Then there’s Abraham Ancer. He withdrew from his home event last week with the dreaded “undisclosed reason.” Broken hand, COVID, Hungover? We’ll never know.

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As much as we want to invest in long shots, the Masters is almost always won by one of the elite players. Since 2012, Bubba Watson was the lowest ranked player to claim victory. Bubba was No. 18 in the world rankings when Charl Schwartzel helped him into the Green Jacket. Many think of Danny Willett as the ultimate long-shot since he wasn’t well-known at the time and cashed triple-digit outright win bets for a lot of bettors, but it’s worth noting the Brit was the 12th ranked player in the world before he hit his first drive in 2016. Willett didn’t come out of nowhere, it’s just only bettors knew who he was.

It’s important to spend a lot of time parsing through the top end of the 2022 Masters board as the winner is almost certainly going to come from that group. If you want to win your bets or a DraftKings tournament, spoiler, you’re going to have to pick the winner. Deep insights. This is why I get paid 1,000 per word to write this and you don’t. Now, it’s 1,000 Iranian Rial per word, but still.

As mentioned, the field of invitees is currently at 91 players and the Top 50 players will make the cut. COVID wiped out the “all players within 10 strokes of the lead” provision at the November Masters and they decided to stick with it. It’s just the Top 50 and ties after 36 holes now.

It’s well known experience is a massive edge in Augusta success. It’s a unique course with its massive elevation changes, and first-time players need to figure out the weird breaks and angles on the fly, and a lack of green books for the players and caddies makes that engrained knowledge is very certainly an advantage.

It’s not to say all debutants will fail. Obviously, Fuzzy Zoeller was the last first-timer to end up with a Green Jacket picking up dust in his closet. That was in 1979, though. But we’ve seen great runs by rookies in recent years. Sungjae Im tied for second in 2021, while Will Zalatoris was the silver medalist in his first Masters appearance last year. Robert MacIntyre, another first timer was T12. Considering there were only three first timers in the field last year, two Top 12s is pretty impressive. This year, there are 18 debutants at Augusta: Sam Burns, Talor Gooch, Seamus Power, Cameron Young, Tom Hoge, Harry Higgs, Sepp Starka, Harold Varner III, Min Woo Lee, Cameron Davis, Lucas Herbert, Garrick Higgo, Guido Migliozzi, KH Lee and J.J. Spaun from the professional ranks. Laird Shepherd, Austin Greaser, Aaron Jarvis, Keita Nakajima and James Piot are all first time amateurs. Stewart Hagestad is the other amateur in the field. He made a Masters appearance previously 2017 and finished T36.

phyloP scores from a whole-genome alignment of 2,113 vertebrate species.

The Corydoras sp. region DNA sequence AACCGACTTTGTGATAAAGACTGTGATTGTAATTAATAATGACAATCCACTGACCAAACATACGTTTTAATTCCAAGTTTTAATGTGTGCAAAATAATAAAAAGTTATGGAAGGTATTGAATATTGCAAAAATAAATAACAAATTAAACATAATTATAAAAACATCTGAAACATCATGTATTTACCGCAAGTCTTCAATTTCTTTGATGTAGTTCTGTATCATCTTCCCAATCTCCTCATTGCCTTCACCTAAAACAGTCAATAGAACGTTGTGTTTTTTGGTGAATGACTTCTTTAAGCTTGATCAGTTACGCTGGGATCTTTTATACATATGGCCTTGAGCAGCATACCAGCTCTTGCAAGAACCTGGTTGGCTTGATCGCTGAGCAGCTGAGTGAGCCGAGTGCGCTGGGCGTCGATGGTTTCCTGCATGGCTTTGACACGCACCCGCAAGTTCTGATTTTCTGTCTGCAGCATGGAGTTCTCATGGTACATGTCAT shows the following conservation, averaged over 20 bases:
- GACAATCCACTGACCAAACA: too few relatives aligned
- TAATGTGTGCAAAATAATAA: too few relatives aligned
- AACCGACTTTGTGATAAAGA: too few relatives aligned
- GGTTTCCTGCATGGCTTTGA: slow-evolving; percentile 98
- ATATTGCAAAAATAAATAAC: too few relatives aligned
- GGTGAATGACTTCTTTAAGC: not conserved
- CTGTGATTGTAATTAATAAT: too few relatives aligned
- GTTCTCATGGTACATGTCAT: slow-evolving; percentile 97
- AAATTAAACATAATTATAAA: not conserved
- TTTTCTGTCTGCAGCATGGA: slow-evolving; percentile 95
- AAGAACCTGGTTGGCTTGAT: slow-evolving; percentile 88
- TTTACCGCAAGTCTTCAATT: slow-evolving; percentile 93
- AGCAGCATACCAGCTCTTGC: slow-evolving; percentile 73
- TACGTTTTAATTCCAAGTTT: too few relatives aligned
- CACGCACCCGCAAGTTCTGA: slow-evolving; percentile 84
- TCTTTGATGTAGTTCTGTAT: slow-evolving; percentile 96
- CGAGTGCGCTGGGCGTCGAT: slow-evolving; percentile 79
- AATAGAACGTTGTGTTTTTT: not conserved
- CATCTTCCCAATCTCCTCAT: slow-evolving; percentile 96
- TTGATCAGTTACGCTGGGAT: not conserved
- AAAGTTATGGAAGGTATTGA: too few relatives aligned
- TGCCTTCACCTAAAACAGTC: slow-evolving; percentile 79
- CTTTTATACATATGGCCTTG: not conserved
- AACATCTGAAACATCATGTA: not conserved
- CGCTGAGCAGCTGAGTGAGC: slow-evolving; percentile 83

Beware of the poor recent Masters results. Except for Patrick Reed in 2018, the past 23 champions not only have played in the event the previous year but also made the cut. After Reed, a fresh-faced kid who looked like he was wearing his dad’s shirt named Tiger Woods was the last winner to miss the cut, then achieve immortality 12 months later. That was in 1997. And, that sweater actually did belong to Tiger, that was just the style of the moment. One I lived through and hope never comes back in style. Tiger was also an amateur the year he missed the cut.

There’s also a bunch of past champions at the very bottom of the field. For DraftKings purposes avoid the temptation to take the salary savings by inserting Vijay Singh or Fred Couples into your lineup. There’s a chance a few of the olds are going to play through Sunday. There’s an issue with them, though: There’s just not enough upside for them to lead your team to victory in one of the large field DraftKings contests. Specifically the million dollar top prize tournaments.

Every now and again a Bernhard Langer or Fred Couples will play pretty well, but it’s not as often as maybe you remember. And the results are certainly not as good as what exists in your mind movies. People remember Langer lurking on the leaderboard during WIllett’s win in 2016. He actually finished T24 that year. He was T29 in the 2020 Masters, but still finished outside of the Top 30 in DraftKings scoring. As the past champions are far less likely to generate the necessary birdie streaks and eagles to rise up the DraftKings leaderboard.

If you want to compete for the very top prizes on DraftKings this week you’ll likely need the winner, another two players in the Top 10, another two inside the Top 10 and an outlier player who outscores their finishing position.

2022 Masters : Key Stats

Strokes Gained: Approach
Course History
Strokes Gained: Off The Tee
Strokes Gained: Short Game
Driving Distance

Mayo’s Key Stats powered by

2022 Masters: Course

Course: Augusta National
Yardage: 7,435
Par: 72
Greens: Bentgrass

2022 Masters: Past Winners

2021: Hideki Matsuyama -10
2020: Dustin Johnson -20
2019: Tiger Woods -13
2018: Patrick Reed -15
2017: Sergio Garcia -9
2016: Danny Willett -5
2015: Jordan Spieth -18
2014: Bubba Watson -8
2013: Adam Scott -9
2012: Bubba Watson -10

2022 Masters: Notes